UPDATE: Olbermann’s Yankees-Marlins A-Rod trade report already shot down

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UPDATE: That was fast:

 

And let’s not forget that A-Rod has a full no-trade clause. If he was going to allow a trade anywhere it may be Miami because he lives there, but really, this makes no sense.

3:15 PM: Take this with a considerably large grain of salt. Because while, yes, Keith Olbermann is a member of the media — formerly a member of the sports media — and while he likely has contacts with the New York Yankees given who he is, where his season tickets are and all of that stuff, this doesn’t seem terribly plausible:

The New York Yankees have held discussions with the Miami Marlins about a trade involving their third baseman in crisis, Alex Rodriguez.

Sources close to both organizations confirm the Yankees would pay all – or virtually all – of the $114,000,000 Rodriguez is owed in a contract that runs through the rest of this season and the next five. One alternative scenario has also been discussed in which the Yankees would pay less of Rodriguez’s salary, but would obtain the  troubled Marlins’ reliever Heath Bell and pay what remains of the three-year, $27,000,000 deal Bell signed last winter.

Not plausible from a baseball perspective — why in the hell would the Yankees want Heath Bell? — but also implausible given the timing of it all. Since when do teams in the freaking playoffs have trade discussions with anyone? Also: Olbermann doesn’t really report baseball news, so I’m not sure why he’d get this sort of thing before anyone else.

It’s not crazy to think that the Yankees will try to shop Rodriguez this winter. But I have a really hard time believing that there is anything to this beyond loose “what if” chatter over the dregs of a bottle of scotch.

Must-read: A profile on former Rays prospect Brandon Martin, currently in jail for alleged murders of three men

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Nathan Fenno of the Los Angeles Times has an outstanding profile of former Rays prospect Brandon Martin, who is currently in jail for allegedly murdering three men nearly two years ago.

Fenno describes Martin’s erratic personality as he became a highly-touted baseball prospect who then descends into drug use. Friends described Martin has having completely changed into an unrecognizable person. Martin had repeated conflicts with friends and family such that police reports became common and he was placed in a psychiatric facility. Sadly, the facility only held him for less than 48 hours. He would allegedly murder three people upon returning home: his father, his brother-in-law, and a home security system contractor. Martin fled from police, who eventually caught up to him and subdued him with the help of a police dog.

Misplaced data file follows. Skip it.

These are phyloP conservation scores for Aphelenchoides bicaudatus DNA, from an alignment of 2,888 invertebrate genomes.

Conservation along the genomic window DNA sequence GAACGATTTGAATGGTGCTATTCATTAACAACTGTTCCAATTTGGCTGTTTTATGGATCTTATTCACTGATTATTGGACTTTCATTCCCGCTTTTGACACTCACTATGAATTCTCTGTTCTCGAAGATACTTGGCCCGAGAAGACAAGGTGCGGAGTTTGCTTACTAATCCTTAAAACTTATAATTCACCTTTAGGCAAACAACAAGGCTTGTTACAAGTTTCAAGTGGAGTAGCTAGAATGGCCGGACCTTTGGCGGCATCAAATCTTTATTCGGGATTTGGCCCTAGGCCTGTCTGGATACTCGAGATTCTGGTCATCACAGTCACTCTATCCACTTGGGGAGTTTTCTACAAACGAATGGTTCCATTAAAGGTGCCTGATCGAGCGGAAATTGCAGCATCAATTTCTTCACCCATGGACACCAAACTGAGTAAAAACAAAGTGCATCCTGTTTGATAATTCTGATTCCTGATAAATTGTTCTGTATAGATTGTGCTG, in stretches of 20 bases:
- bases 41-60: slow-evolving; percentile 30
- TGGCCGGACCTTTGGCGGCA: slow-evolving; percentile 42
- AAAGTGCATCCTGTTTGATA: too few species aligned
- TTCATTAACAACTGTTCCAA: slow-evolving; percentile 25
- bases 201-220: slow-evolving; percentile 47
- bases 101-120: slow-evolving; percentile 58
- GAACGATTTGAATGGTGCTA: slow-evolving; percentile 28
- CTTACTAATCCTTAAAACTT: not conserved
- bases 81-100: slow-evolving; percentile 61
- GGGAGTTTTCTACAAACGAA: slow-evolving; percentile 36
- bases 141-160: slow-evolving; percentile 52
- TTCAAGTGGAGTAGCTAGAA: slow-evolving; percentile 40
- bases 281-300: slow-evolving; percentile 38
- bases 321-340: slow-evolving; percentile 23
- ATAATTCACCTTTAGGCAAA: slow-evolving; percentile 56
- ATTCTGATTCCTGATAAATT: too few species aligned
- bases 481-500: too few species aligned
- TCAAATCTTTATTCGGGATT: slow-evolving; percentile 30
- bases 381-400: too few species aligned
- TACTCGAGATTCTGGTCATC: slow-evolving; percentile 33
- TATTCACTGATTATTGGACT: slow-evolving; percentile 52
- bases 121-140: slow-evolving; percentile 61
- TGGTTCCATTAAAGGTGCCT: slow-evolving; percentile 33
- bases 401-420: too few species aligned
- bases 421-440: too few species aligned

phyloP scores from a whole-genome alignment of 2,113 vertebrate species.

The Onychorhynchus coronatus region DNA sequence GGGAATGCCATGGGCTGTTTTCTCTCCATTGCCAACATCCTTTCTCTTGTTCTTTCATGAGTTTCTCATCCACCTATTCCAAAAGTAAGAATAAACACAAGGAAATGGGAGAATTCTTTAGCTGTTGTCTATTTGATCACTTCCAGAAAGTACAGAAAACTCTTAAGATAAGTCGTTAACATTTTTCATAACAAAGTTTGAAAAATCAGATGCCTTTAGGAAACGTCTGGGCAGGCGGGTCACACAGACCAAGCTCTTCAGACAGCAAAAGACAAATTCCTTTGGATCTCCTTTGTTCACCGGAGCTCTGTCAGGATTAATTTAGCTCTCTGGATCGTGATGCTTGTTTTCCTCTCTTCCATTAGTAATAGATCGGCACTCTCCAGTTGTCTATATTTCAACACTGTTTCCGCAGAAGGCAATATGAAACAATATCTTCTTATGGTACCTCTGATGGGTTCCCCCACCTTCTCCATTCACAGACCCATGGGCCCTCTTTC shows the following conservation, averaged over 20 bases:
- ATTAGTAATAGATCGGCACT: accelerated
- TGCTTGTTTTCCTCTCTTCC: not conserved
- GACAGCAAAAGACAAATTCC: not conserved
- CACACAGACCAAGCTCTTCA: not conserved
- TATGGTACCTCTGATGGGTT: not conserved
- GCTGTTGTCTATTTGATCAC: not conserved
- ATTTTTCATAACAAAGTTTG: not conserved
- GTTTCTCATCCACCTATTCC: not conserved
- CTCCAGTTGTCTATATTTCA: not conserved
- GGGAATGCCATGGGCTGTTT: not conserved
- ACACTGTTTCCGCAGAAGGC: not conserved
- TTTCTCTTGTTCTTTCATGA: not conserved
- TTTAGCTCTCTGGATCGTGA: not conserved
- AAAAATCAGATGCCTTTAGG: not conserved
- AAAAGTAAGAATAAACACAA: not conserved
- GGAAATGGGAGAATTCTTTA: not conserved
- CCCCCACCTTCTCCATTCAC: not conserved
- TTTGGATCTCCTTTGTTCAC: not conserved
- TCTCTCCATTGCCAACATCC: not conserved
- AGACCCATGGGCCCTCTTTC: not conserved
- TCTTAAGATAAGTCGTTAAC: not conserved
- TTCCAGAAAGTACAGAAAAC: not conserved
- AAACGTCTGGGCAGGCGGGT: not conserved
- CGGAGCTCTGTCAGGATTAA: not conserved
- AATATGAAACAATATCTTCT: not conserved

Fenno’s profile is really worth a read, so click here to check it out.

Martin, 23, was selected by the Rays in the first round (38th overall) of the 2011 draft. He spent three years in the Rays’ system, reaching as high as Single-A Bowling Green.

Pedro Martinez: “If I was pitching, I was going to drill Machado, as much as I love him.”

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On Sunday, Red Sox reliever Matt Barnes was ejected for throwing at Orioles third baseman Manny Machado‘s head. It was revenge for a slide of Machado’s which ended up injuring Red Sox second baseman Dustin Pedroia. Barnes was suspended four games.

Hall of Famer and former Red Sox pitcher Pedro Martinez said that if he were in Barnes’ shoes, he would have also thrown at Machado, although not necessarily at his head. Via ESPN’s Scott Lauber:

If I was pitching, I was going to drill Machado, as much as I love him. The only thing I would’ve done differently is probably bring the ball a little bit lower.

Martinez added that Machado “did not intend to hurt Pedroia. And I know that because I know Machado.” And he doesn’t think Barnes meant to throw at Machado’s head.

Martinez, of course, was certainly a pitcher who wasn’t afraid to pitch inside to batters and even hit a few of them when he felt he or his teammates had been wronged. This is an unfortunate part of baseball’s culture and the fact that it continues means that it will eventually result in someone being seriously hurt. It’s disappointing that Martinez isn’t willing to be a better role model now that his playing days are over. Martinez could have set an example for today’s pitchers by saying what Barnes did crossed a line. Getting a Hall of Famer’s seal of approval will only embolden players now when they feel they must defend their teammates’ honor.

The “tradition” of beaning batters to defend one’s teammates is anachronistic in today’s game, especially when Major League Baseball has made strides in so many other ways recently to protect players’ safety.